Tuesday, July 29, 2008

The end of linear, analytical reading?

A third education article in this past weekend's New York Times addresses the "new kind of reading" done by the growing number of "Internet readers."

Instead of the focusing on a linear progression of a single author's view point, from predetermined start to predetermined finish, as readers of traditional prose do, Internet readers can skip ahead via key-word searches and click from link to link, "quickly find[ing] different points of view on a subject and convers[ing] with others on line, and "compos[ing] their own beginnings, middles, and ends."

For example, the article describes how one child conducts Internet research on 19th-century Chief Justice Roger B. Taney:

 ...[H]e typed Taney’s name into Google and scanned the Wikipedia entry and other biographical sites. Instead of reading an entire page, he would type in a search word like “college” to find Taney’s alma mater, assembling his information nugget by nugget.

In our education world, with its celebration of multiple solutions, multiple literacies, and child-centered, child-constructed learning, is it any surprise that every single person the article quotes in support of this new reading is an education professor?

First there's Rand Spiro, professor of educational psychology at Michigan State University, who argues that kids “aren’t as troubled as some of us older folks are by reading that doesn’t go in a line,” and adds, “That’s a good thing because the world doesn’t go in a line, and the world isn’t organized into separate compartments or chapters.” He also notes that “[i]t takes a long time to read a 400-page book,” and that the Internet lets people “cover a lot more of the topic from different points of view" in "a tenth of the time."

Then there's Donna Alvermann, professor of language and literacy at the University of Georgia: “Kids are using sound and images so they have a world of ideas to put together that aren’t necessarily language oriented.” She adds that “[b]ooks aren’t out of the picture, but they’re only one way of experiencing information in the world today.”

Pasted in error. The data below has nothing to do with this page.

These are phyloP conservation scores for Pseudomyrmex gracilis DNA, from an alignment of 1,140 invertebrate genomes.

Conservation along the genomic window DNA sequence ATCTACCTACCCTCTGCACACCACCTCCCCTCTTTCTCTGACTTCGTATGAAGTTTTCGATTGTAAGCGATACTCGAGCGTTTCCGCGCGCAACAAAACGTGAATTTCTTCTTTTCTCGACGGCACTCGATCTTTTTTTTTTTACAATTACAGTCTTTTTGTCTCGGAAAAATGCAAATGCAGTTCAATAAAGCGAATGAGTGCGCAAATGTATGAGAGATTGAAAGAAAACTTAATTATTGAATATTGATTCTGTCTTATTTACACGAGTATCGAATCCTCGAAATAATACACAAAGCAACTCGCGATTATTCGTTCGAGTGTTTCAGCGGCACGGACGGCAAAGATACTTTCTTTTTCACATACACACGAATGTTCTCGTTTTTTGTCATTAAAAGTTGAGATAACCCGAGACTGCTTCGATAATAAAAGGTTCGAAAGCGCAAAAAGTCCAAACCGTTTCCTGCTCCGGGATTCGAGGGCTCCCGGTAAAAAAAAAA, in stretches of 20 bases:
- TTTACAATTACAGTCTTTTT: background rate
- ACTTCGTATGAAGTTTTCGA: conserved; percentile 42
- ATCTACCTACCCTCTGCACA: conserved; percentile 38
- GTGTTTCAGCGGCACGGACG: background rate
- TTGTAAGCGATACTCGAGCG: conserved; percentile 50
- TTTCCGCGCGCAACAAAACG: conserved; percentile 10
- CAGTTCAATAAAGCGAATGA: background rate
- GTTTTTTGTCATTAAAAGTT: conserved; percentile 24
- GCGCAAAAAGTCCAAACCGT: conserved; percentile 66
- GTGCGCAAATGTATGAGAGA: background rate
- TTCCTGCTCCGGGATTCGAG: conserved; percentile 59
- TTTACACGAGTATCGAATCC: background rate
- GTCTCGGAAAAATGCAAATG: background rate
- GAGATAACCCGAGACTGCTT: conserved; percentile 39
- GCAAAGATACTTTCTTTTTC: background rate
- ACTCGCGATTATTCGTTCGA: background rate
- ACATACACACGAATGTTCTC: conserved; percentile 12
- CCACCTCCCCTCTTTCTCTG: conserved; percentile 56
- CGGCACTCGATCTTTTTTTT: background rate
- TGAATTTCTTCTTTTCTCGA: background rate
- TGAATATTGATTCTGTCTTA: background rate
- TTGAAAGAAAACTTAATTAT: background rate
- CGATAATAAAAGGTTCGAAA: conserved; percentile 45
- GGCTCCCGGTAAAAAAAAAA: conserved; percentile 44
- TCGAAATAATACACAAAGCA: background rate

Finally we have Michael L. Kamil, a professor of education at Stanford who lobbied for an Internet component of the federal "nation's report card" tests, who says that today's children “are going to grow up having to be highly competent on the Internet.” 

Those who worry about the predominance of "the new reading," on the other hand, hail uniformly from outside the education establishment.

First there's Dana Gioia of the National Endowment for the Arts: “What we are losing in this country and presumably around the world is the sustained, focused, linear attention developed by reading.” 

Then there's Nicholas Carr, author of “Is Google Making Us Stupid?” in the current issue of the Atlantic, who speculates that the Internet “is chipping away my capacity for concentration and contemplation,” making it difficult for him to read long books.

Then there are scientists.  Noting neurological studies that "show that learning to read changes the brain’s circuitry," the Times reports scientists as speculating "that reading on the Internet may also affect the brain’s hard wiring in a way that is different from book reading." Some scientists, it notes, "worry that the fractured experience typical of the Internet could rob developing readers of crucial skills."

In particular, Ken Pugh, a cognitive neuroscientist at Yale who, quoting the Times, "has studied brain scans of children reading," argues that:

Reading a book, and taking the time to ruminate and make inferences and engage the imaginational processing, is more cognitively enriching, without doubt, than the short little bits that you might get if you’re into the 30-second digital mode.

Where does all of this leave linear, "left-brained" thinkers, or the left-brain skills of the population at large?

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